Homegrown Indian covid vaccine already in use shows 78% efficacy

India’s Prime Minister Narendra Modi receives a dose of COVAXIN, a coronavirus disease (COVID-19) vaccine developed by India’s Bharat Biotech and the state-run Indian Council of Medical Research, at All India Institute of Medical Sciences (AIIMS) hospital in New Delhi, India, March 1, 2021. India’s Press Information Bureau/Handout via REUTERS ATTENTION EDITORS – THIS IMAGE WAS PROVIDED BY A THIRD PARTY. NO RESALES. NO ARCHIVES.

An Indian covid-19 shot showed 78% efficacy from interim data at preventing mild, moderate and severe reactions to the disease and worked against most variants of the virus as the South Asian nation struggles to contain a record surge across the country.

The inoculation known as Covaxin, a two-shot injection that uses an inactivated or dead form the virus, also showed 100% efficacy at preventing severe symptoms and hospitalizations against the coronavirus, vaccine maker Bharat Biotech International and the Indian Council for Medical Research, the co-developers, said in a joint statement on Wednesday.

The data from final stage trials that enrolled 25,800 participants has yet to be peer reviewed and a final analysis will be available from June, according to the statement.

“Covaxin works well against most variants of SARS-CoV-2,” Balram Bhargava, the director general of the Indian Council of Medical Research, said in the statement, which added that several million doses of Covaxin had already been administered in the country. The medical agency also said in a Tweet that the vaccine “effectively neutralizes” a double mutant strain that has been detected and caused widespread concern in India.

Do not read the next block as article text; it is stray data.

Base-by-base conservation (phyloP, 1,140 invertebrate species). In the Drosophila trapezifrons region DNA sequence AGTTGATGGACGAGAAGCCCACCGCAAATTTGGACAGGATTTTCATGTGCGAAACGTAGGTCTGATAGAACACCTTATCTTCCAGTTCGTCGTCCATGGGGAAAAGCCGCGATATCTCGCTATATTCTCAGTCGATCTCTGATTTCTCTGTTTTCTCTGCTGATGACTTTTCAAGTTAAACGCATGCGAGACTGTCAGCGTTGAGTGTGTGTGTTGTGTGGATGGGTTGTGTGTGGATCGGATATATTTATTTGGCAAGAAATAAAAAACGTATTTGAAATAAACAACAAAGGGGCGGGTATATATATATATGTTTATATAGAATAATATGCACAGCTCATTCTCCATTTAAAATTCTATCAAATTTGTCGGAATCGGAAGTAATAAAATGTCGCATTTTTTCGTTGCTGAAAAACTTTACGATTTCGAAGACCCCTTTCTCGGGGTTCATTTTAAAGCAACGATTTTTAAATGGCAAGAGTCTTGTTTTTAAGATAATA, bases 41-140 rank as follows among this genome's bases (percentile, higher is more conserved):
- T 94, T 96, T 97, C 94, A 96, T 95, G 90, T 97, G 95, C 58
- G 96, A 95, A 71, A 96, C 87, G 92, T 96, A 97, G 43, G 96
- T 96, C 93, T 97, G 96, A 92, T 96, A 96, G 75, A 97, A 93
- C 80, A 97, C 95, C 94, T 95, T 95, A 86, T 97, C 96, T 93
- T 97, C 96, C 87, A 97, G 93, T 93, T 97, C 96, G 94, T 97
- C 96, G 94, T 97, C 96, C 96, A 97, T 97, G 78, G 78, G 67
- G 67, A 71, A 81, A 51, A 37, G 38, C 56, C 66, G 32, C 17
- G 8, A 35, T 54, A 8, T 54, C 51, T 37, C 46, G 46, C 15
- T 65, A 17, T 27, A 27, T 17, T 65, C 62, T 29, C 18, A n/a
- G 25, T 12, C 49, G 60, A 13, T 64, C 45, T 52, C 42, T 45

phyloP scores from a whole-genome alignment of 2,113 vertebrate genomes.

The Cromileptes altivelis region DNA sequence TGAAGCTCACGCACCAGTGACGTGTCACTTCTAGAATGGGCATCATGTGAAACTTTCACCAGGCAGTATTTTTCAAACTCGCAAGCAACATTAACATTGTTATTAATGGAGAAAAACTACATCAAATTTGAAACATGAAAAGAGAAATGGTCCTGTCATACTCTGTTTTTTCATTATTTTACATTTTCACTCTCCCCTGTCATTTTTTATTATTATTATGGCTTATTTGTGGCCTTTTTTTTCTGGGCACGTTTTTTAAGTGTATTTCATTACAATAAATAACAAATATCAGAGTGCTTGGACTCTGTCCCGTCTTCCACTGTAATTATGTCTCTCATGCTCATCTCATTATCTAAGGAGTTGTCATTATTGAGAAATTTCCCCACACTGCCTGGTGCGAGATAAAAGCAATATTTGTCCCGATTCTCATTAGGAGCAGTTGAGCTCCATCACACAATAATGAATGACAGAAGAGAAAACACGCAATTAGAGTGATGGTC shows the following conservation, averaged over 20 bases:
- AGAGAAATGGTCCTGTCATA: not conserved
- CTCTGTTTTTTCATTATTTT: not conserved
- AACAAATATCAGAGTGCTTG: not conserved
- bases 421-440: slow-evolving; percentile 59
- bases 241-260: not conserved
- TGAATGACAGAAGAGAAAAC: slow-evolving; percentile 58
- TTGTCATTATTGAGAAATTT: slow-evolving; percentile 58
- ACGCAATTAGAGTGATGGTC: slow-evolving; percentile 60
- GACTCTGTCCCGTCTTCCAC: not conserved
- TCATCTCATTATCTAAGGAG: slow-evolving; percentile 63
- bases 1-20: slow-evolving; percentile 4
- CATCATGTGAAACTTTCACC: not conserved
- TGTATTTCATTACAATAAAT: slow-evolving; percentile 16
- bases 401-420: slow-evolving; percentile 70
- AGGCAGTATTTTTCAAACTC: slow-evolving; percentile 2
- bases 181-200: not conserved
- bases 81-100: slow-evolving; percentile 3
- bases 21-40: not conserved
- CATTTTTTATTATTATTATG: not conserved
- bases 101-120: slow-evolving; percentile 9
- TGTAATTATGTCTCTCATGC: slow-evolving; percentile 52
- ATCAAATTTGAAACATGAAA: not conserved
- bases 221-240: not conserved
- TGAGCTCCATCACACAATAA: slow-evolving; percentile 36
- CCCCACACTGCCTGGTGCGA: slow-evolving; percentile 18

The latest readings add to another interim statement last month that claimed the vaccine showed an 81% efficacy rate in those without prior infection after a second dose, adding to certainty over Covaxin after the shot was contentiously approved in January before it had completed Phase 3 testing. The vaccine was repeatedly marred by controversies almost as soon as work on its development was authorized last June. Those ranged from unrealistic government schedules for its release to sporadic reports of adverse reactions.

Now with India’s health system on the verge of collapse as it hits record rates of covid infections and deaths, the government is pressuring the country’s vaccine makers to quickly speed up their output amid a supply crunch. Bharat Biotech, which has been earmarked for a 650 million rupee ($8.6 million) government grant, said on Tuesday that it would try to scale up production of Covaxin to about 700 million doses on an annual basis and double its output by June and then push out nearly 100 million doses per month by September.

India has currently authorized three vaccines. Two of them from Astrazeneca Plc and Bharat Biotech are already in use, while the third — Russia’s Sputnik V — was greenlit last week. The South Asian nation has also fast-tracked approval for foreign vaccines.

Despite India curbing vaccine exports this month as it attempts to get a grip on a new and overwhelming wave, Bharat Biotech said more than 60 countries have expressed interest in Covaxin, which “has quietly validated our efforts,” Suchitra Ella, the company’s joint managing director, said in the statement.

However, in March Brazil’s health agency blocked the country’s importation of 20 million Covaxin doses after inspectors said Bharat Biotech’s facilities didn’t meet requirements following an audit.




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